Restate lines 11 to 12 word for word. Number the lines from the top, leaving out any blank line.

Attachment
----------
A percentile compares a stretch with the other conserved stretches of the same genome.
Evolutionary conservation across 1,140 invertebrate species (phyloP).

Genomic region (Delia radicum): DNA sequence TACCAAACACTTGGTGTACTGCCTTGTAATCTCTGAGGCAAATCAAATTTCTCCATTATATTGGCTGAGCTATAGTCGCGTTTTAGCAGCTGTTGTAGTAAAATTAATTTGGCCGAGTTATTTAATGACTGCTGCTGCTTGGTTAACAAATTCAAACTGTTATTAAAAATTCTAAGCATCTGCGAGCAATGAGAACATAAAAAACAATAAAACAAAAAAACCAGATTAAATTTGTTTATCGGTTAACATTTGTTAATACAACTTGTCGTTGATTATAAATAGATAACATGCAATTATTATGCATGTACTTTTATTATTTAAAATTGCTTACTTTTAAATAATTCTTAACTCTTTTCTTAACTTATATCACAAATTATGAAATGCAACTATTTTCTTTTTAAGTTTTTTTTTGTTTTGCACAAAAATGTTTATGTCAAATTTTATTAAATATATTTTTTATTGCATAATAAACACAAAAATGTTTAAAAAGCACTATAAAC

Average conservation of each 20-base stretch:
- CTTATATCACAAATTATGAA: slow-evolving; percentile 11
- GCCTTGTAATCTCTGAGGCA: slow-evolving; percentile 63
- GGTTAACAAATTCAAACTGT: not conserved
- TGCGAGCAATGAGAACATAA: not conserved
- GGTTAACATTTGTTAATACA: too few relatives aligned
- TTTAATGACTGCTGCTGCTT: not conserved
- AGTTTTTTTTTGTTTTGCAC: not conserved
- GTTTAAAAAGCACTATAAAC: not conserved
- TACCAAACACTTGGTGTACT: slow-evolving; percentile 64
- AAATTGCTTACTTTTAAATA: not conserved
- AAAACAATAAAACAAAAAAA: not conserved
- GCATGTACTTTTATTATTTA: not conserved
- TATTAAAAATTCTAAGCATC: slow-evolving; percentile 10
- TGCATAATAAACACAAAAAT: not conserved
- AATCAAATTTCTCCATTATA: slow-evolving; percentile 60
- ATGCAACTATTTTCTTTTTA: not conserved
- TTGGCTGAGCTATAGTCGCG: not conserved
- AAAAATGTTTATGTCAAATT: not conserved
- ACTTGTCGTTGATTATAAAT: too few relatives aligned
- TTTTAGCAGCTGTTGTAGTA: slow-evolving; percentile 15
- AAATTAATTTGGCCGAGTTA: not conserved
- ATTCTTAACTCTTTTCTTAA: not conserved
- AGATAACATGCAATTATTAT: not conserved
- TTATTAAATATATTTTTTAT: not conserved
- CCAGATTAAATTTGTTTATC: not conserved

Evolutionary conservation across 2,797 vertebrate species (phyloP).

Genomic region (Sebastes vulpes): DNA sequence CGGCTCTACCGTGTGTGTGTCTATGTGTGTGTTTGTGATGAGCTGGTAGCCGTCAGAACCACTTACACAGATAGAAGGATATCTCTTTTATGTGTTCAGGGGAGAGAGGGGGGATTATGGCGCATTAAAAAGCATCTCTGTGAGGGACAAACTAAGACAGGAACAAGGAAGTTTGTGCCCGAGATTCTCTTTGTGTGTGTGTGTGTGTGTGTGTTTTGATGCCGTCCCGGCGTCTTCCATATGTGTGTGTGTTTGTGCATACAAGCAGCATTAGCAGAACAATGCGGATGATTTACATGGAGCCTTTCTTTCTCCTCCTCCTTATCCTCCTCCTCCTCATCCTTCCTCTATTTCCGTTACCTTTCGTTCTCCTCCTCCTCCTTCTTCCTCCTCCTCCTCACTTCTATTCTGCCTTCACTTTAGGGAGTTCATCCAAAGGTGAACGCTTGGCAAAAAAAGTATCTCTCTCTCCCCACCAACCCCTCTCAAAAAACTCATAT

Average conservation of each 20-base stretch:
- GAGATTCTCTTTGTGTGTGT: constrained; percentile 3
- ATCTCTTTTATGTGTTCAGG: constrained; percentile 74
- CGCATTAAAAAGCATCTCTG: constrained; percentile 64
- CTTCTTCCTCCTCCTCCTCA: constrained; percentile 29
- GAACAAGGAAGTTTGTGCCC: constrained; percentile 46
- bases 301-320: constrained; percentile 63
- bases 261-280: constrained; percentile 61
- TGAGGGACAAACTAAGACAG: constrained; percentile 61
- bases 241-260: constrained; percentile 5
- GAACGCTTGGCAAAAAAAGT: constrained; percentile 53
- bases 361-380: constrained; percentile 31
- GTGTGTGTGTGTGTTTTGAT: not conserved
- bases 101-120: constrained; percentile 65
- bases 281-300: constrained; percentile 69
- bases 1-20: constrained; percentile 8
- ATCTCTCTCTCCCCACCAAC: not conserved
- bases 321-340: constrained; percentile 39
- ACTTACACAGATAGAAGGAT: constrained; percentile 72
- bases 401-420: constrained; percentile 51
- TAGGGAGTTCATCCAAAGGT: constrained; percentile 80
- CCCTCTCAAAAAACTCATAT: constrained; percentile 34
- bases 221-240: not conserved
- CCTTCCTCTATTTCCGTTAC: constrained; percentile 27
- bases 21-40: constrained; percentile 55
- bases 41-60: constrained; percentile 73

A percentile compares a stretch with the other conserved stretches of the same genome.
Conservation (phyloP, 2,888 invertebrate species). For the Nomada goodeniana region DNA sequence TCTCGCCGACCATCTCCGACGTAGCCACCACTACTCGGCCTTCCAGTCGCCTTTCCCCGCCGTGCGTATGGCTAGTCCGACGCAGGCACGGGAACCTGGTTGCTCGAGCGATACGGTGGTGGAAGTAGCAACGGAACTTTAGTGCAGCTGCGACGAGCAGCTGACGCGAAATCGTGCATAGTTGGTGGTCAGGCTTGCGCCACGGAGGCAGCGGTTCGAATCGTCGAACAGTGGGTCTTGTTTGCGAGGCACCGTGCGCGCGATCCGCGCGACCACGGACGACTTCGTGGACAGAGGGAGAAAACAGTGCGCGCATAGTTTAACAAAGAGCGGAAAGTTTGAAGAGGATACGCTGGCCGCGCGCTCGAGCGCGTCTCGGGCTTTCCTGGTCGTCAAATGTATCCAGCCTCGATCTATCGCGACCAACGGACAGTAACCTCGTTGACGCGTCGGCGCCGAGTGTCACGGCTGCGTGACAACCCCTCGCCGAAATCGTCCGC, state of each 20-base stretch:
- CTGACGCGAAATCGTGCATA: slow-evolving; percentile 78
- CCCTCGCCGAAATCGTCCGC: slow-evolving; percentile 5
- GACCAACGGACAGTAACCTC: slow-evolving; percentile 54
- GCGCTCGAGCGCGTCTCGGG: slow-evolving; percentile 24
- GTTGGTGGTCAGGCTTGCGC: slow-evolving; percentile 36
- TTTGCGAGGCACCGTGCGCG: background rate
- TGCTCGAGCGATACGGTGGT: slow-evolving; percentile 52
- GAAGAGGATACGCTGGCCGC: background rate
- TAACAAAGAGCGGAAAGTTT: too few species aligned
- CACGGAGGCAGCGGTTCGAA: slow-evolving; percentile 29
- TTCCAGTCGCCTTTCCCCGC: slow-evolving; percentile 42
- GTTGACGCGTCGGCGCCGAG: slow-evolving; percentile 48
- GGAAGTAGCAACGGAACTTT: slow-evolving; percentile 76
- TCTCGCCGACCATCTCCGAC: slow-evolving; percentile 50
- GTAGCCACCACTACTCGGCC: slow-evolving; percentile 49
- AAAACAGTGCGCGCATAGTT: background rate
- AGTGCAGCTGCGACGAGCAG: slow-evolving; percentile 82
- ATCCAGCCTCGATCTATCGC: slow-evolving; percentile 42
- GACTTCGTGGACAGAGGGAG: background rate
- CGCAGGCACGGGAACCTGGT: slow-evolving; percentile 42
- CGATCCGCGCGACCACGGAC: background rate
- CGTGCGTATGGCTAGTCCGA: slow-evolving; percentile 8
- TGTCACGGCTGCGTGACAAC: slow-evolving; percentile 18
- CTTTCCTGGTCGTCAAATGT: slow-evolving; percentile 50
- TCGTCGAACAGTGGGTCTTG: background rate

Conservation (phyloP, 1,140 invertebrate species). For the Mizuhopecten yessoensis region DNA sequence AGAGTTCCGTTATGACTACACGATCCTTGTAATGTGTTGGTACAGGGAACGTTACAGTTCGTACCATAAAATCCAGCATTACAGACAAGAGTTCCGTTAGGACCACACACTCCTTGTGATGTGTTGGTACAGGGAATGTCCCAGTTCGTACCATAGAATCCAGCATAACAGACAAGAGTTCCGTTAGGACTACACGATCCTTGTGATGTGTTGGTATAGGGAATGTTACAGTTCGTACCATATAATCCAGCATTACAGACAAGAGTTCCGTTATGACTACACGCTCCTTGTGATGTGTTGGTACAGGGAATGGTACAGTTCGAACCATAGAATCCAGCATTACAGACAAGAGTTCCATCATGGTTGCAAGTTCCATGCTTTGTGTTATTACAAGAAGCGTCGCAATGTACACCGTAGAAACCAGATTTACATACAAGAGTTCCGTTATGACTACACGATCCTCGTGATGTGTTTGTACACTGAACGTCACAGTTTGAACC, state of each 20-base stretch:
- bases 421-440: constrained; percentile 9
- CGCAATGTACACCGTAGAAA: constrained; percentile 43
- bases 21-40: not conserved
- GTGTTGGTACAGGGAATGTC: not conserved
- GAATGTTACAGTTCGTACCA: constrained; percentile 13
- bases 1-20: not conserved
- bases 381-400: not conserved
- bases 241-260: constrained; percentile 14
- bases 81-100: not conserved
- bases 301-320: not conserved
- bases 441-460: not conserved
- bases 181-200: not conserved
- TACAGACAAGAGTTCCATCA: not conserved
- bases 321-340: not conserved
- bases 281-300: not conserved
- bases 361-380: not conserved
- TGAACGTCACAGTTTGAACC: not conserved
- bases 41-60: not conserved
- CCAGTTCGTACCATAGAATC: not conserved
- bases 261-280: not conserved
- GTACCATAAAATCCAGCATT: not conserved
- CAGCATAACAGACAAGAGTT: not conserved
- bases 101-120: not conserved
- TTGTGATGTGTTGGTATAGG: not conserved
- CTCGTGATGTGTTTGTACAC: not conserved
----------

- AGTTTTTTTTTGTTTTGCAC: not conserved
- GTTTAAAAAGCACTATAAAC: not conserved